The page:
Although vintage pictures have been a fairly recent interest of mine, I never enjoyed the grainy themes for its representation of a moment in history that is supposedly better than the time period that had defined much of my coming to age. I don’t long for the past because of the social and racial issues that had defined much of its time nor for the pop culture that is supposedly better than the culture that exists presently. I also don’t believe, like Lana Del Rey, that I had been a part of the past even though I cannot remember it. To me, it’s a much simpler concept; the past represents a time that I wasn’t alive. Or, at least, living. Because, while I attempt to leverage almost of my energy to constantly live with as much intention as possible, I cannot help but to sometimes yearn for a time when my life had not been defined by a series of decisions.

The Vatican Museums are considered to possess some of the notable pieces of art throughout history. Most of the art revolves around Christian imagery. Although I had only gone to church a couple times in my life, I did recognize some of the scenes from the background research I have done for my study of English. There were some notable themes that popped up in my head throughout my visit. The scenes of Jesus’ crucifixion seemed to be fairly clean despite the violence of the scene that is alluded in Dostoyevsky’s Crime and Punishment. The statues of angels seem eerily reminiscent to the weeping angels in Doctor Who, probably because they are both stone angels, and all stone angels look the same to me. The Sistine Chapel, including the fresco painting The Creation Adams, did not allow for pictures. I walked by The Transfiguration by Leonardo da Vinci and pressed ’58’ on my audio guide.

I was greeted with a short sentence. “The Transfiguration by Leonardo da Vinci is considered to be the most important painting in the world.” Really. The most important? Not one of the most important? Literally, the most important? Immediately, a sense of iration boiled within me. I understand that the Catholic Church, back then, had thought it was the center of the entire universe as deemed so by God. But, given modern advances in science as well as the mere concept of religious tolerance, I expected the church to, at least, understand that within other cultures The Transfiguration may have been completely irrelevant. Unless, of course, the Catholic Church decided to violently spread its culture through the use of a conquest. But, of course, that would go against the overall Christian message of love and tolerance. It must’ve been a mistake. Silly me.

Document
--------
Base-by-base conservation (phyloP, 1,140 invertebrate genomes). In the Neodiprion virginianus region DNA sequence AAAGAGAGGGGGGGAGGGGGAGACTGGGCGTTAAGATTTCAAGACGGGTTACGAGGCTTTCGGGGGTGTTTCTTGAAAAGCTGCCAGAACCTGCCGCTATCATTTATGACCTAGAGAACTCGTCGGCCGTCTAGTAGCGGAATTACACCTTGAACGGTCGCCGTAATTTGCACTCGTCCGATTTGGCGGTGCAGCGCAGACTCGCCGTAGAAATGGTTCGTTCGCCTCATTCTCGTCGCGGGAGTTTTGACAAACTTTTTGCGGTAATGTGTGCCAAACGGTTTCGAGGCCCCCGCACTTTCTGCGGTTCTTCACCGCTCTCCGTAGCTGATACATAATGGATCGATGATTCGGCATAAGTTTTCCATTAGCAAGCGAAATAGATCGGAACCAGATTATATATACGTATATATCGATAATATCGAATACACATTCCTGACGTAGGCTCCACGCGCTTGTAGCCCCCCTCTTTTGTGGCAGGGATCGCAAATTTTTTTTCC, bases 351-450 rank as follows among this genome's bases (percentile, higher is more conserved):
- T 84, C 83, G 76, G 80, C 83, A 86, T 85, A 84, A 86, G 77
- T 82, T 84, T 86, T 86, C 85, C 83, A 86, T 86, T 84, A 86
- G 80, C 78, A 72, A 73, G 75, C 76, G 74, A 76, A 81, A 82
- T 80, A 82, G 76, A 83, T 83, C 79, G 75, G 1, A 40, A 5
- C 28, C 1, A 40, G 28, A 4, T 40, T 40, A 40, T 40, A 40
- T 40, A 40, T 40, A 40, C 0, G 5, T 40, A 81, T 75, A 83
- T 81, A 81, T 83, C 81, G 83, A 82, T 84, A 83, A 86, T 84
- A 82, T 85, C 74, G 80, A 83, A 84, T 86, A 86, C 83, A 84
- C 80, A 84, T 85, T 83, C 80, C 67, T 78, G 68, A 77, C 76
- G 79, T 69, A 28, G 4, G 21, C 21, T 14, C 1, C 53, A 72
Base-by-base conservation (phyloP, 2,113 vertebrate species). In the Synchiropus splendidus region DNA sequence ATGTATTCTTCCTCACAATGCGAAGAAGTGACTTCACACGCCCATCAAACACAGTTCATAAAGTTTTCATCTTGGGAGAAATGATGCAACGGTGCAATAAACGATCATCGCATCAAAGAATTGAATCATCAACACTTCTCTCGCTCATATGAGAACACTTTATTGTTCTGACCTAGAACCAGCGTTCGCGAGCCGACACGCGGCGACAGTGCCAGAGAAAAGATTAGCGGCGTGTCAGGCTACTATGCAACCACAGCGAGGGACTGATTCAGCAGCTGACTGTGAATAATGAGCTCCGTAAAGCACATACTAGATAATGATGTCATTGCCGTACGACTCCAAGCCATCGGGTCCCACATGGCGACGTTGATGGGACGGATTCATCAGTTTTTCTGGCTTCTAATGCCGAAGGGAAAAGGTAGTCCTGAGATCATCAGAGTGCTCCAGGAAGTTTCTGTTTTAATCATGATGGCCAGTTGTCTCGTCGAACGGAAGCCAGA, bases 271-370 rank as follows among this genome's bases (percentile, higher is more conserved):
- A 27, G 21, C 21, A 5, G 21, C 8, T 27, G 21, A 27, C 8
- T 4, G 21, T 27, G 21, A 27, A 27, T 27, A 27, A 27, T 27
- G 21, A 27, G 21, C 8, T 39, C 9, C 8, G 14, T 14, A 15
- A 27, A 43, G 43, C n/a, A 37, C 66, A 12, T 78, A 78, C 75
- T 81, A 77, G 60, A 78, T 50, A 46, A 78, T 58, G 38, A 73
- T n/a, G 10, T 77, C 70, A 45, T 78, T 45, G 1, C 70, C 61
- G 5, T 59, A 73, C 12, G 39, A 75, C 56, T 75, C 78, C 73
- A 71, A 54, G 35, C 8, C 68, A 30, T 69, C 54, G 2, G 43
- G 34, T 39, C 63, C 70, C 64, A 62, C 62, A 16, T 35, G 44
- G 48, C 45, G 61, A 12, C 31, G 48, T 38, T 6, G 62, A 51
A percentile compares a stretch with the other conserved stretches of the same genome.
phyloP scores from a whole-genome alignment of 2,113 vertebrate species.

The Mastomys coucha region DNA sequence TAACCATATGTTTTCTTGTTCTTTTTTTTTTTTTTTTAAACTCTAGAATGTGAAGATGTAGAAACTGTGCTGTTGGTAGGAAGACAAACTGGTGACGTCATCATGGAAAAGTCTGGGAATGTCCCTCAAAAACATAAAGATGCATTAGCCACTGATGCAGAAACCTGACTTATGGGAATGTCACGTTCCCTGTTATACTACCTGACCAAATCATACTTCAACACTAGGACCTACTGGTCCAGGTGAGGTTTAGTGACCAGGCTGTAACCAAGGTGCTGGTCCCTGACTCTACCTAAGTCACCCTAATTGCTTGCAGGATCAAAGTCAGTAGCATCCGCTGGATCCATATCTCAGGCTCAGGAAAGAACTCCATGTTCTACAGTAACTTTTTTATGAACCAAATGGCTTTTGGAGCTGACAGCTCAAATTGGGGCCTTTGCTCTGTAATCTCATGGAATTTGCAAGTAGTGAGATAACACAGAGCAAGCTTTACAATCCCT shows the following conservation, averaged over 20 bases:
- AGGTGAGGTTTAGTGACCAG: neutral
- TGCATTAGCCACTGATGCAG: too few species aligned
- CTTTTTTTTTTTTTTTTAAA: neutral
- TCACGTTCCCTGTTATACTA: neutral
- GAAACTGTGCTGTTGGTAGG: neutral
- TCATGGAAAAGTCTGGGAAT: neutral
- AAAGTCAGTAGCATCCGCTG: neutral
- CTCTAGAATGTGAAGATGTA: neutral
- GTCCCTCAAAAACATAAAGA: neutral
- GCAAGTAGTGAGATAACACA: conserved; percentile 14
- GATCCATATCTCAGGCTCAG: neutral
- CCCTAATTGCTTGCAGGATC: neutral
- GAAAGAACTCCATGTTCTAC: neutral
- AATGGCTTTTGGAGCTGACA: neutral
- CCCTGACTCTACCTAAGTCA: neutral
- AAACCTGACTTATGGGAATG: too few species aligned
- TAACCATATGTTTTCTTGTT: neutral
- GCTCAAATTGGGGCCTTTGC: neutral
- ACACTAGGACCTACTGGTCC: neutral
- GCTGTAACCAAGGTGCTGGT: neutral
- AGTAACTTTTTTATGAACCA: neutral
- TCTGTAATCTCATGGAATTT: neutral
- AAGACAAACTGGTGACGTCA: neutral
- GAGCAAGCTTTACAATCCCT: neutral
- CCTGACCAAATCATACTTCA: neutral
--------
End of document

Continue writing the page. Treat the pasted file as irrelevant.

I approached a museum guard for directions to the exit, only to be greeted with an eye of surprise and an “I don’t speak English.” It’s interesting — if a white European approached me with a European accent, it would be considered sexy and attractive; if I did the same thing, I don’t think the same sentiments would hold. Because, while I study English in college, there wouldn’t ever be a time that my English would be considered to be better than someone with a European appearance. I cannot even count the times that people have complimented by English for being “not bad.” My race would be oftentimes mistaken and pointed out. One day, I would look Korean. The other day, Japanese. I would sometimes acidly smile. Sometimes, I would politely correct them. Sometimes, during an especially infuriating incident when someone greeted me with “Ko-knee-chee-wa, you want selfie?” I burst into a blazing inferno, only to be met with a “Whoa, why you so angry?”

But alas, so it goes. Of course, I know that not all western Europeans leverage the cultural hegemony that has given them almost infinite cultural capital over every other culture. But, oftentimes, it does feel as if my culture is exoticized and estranged by these individuals who approach me with assumptions regarding my culture. And while I am always willing to discuss my culture, which does not have as much cultural capital as American or western European culture, I would always prefer not to exist a tool for practicing the five, vaguely-Chinese words that people seem to say more as a tool of marketing or dominance than an honest attempt to speak another language. But what does my opinion matter? After all, I merely exist as an extension of the stereotype of a Chinese tourist. Where is the authority in my words if I cannot even speak English?

Because here I am, frantically replaying the same clip on my audio guide while trying to find the exit. “The Transfiguration by Leonardo da Vinci is considered to be the most important painting in the world.”